Published in January-February 2013 NewsNotes

On October 29, Hurricane Sandy, after devastating the Caribbean and mid-Atlantic, wreaked havoc along its path as it swept across the states of New York and New Jersey. As the storm approached, people who lived along the coastal areas evacuated to safer areas but still had to bear the effects of high winds, rain, fallen trees and disrupted electrical gridlines. Some evacuated homes were flooded, washed away or demolished. In a few places power outages lasted for two weeks, leaving people in darkness and without heat. More than a hundred people died as the result of the storm. In addition, the storm’s ferocity heightened the threat of a nuclear accident.

Area nuclear power plants, including Indian Point 3 in Buchanan, NY, Nine Mile Point in Scriba NY, Salem 1 in Hancock’s Bridge, NJ, all shut down because of the danger of flooding. The Oyster Creek nuclear plant in New Jersey was already on a scheduled shutdown. During the hurricane, the Nuclear Energy Institute (NEI) issued a statement assuring the nation that "34 nuclear energy facilities in Hurricane Sandy’s way have responded well to this powerful storm, demonstrating their resilience against severe natural forces." At the time that this statement was circulating, conditions at some of the nuclear plants were deteriorating. An alert had been declared on October 29 warning of high water level intake at the Oyster Creek plant, shut down for refueling. Salem 1 was also manually shut down due to an electrical grid disruption. Nine Mile Point 1 also shut down due to an electrical grid disruption. Similar conditions resulted in the Fukushima nuclear power plant meltdown in 2011.

At the Fukushima Daiichi nuclear plant, the high seawall failed to contain the tsunami waves that breached the barrier and caused a rise in the water level, compromising the cooling system and causing it to fail. David Lochbaum, who directs the nuclear safety project at the Union of Concerned Scientists, sees the attitude of the NEI as similar to "a closed narrow mindedness [that] allowed Fukushima to happen" as he goes on to say that "the risks of nuclear power generation are magnified by the fact that the plants are always located near a river, lake or ocean. That is because producing nuclear power creates a lot of heat, which needs to be dissipated by huge volumes of water. These cooling systems are all that prevents the plutonium in reactor cores from going critical and melting down, much like what happened at Fukushima." For this reason, the fuel needs to be kept cool even when the plant is not actively generating electricity which explains why it takes a long time to decommission a plant especially in those that are plutonium fueled.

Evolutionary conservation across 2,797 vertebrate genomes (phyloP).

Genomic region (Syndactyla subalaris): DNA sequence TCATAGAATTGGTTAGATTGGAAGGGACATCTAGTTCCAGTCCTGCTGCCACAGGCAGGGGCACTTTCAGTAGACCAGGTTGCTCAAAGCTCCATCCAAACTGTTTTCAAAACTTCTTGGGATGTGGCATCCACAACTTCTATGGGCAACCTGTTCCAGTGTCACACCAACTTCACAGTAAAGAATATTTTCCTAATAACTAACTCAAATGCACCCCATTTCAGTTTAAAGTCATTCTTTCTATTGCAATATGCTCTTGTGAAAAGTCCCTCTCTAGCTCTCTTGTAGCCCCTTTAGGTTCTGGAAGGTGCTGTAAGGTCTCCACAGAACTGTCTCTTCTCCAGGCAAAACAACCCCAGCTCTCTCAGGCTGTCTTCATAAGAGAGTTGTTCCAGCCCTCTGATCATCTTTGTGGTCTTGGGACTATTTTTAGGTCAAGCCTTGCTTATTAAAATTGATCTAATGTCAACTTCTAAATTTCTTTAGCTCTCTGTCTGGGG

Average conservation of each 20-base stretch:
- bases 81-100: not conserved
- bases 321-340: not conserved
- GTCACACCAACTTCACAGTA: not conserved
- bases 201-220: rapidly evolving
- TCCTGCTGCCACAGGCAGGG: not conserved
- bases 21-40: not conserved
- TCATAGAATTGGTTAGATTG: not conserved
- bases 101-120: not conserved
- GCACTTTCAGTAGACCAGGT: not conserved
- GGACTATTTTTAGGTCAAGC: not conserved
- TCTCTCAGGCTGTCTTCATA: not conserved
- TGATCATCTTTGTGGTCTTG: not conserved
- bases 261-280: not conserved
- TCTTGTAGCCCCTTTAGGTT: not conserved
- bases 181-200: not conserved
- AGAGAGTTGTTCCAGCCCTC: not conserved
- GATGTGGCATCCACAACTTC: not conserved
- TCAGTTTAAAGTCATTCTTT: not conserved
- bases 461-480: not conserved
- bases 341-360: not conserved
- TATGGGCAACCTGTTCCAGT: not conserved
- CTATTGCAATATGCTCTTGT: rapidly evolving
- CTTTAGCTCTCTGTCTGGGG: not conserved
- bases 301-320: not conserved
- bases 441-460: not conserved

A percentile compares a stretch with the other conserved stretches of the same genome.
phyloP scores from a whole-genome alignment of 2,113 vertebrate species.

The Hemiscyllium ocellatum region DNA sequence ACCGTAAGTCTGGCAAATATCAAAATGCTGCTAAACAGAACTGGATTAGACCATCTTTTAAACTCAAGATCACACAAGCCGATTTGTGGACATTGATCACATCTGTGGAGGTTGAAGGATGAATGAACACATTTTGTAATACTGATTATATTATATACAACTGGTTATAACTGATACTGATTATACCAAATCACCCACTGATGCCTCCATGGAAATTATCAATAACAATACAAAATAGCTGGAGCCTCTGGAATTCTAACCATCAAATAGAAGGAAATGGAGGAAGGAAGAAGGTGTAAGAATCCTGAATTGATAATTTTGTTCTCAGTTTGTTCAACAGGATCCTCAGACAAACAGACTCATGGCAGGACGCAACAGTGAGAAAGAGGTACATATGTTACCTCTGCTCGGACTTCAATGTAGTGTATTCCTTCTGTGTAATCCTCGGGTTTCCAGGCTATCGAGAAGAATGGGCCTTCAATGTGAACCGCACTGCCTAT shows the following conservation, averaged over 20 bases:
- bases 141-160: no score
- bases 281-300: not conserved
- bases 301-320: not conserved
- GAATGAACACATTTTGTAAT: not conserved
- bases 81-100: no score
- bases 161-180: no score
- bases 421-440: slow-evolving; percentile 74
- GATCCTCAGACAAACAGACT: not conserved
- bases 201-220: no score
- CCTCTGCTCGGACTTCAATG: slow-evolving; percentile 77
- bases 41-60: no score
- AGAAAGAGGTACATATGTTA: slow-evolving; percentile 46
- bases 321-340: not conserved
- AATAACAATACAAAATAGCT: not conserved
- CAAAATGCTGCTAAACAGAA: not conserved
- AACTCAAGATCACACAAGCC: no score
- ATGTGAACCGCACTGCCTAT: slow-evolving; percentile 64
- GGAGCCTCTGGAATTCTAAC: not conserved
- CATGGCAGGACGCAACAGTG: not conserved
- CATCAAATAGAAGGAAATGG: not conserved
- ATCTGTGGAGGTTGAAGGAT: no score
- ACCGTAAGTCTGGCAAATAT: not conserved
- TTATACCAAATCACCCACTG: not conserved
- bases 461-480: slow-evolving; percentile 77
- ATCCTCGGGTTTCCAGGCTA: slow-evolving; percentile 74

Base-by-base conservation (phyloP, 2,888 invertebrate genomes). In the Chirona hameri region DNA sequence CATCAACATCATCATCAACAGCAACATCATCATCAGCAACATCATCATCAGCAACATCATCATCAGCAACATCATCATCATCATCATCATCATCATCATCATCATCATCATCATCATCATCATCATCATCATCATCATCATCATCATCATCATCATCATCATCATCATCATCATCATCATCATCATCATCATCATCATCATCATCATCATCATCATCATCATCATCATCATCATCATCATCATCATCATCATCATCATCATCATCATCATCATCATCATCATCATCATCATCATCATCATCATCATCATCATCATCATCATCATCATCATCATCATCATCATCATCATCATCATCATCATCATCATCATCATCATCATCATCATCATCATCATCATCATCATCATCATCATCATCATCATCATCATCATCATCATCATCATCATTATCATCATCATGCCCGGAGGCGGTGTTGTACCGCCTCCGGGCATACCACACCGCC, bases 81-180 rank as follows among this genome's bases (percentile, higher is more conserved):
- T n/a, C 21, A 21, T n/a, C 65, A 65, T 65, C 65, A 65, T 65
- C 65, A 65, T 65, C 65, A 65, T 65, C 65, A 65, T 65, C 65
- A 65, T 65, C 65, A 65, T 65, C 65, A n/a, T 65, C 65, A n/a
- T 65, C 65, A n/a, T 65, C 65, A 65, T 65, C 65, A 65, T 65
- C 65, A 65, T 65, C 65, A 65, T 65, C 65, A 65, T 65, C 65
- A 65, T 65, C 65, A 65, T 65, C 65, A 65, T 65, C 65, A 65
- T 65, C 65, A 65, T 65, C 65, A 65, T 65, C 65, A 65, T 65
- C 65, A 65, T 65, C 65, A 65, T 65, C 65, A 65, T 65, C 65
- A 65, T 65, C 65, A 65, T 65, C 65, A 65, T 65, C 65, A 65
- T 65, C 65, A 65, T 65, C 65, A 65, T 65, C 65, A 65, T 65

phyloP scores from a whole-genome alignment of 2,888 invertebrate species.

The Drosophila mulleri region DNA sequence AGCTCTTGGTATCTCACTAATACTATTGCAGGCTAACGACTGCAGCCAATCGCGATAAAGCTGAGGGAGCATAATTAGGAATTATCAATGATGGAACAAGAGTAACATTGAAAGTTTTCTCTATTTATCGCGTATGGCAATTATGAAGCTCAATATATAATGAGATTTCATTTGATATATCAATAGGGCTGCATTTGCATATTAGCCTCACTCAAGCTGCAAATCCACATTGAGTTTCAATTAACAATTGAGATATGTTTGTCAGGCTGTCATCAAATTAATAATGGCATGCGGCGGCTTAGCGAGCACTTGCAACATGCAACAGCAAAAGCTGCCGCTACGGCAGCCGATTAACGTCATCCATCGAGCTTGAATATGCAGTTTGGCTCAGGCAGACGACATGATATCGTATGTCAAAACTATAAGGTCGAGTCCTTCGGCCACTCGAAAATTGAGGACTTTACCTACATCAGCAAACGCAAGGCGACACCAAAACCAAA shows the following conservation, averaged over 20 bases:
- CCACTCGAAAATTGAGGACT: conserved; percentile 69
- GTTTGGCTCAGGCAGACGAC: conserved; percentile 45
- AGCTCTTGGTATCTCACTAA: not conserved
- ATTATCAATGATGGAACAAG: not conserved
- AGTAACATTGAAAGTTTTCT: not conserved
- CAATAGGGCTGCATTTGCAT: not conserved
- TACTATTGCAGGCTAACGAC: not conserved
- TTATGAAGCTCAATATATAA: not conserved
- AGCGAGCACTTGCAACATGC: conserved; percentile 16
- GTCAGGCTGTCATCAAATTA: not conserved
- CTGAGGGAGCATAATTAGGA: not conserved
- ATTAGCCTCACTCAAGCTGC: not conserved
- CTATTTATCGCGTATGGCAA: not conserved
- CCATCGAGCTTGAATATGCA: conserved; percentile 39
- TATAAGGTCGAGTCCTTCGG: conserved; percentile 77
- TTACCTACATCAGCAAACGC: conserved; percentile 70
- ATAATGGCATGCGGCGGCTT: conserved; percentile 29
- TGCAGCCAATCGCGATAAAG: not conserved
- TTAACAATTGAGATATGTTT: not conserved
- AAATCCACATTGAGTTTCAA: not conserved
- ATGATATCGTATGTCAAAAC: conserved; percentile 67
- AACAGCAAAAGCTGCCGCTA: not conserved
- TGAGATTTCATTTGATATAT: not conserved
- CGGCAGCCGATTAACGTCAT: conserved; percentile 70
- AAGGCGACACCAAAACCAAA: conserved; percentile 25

The location of nuclear plants near rivers, lakes or oceans, makes them very vulnerable to storm surge, flooding, and sea level rise. Although Oyster Creek, the nation’s oldest facility, had already shut down, high winds, a rising tide, and the storm surge sent more water than normal into the plant’s water-intake system. Therefore, technicians continued to monitor the plant during Sandy.

The effects of the hurricane are a reminder of how natural phenomena are non-negotiable and, when combined with nuclear power, result in accidents that are similar to or could surpass that which was witnessed at Fukushima in March 2011. As a community that upholds the integrity of creation and cares for the environment, we ought to commit ourselves to a lifestyle that is witness to these values. Phasing out nuclear power and replacing it with sustainable sources of energy will help us achieve this goal. (See related story here.)


Photo of flooded FDR Drive, October 2012, by David Shankbone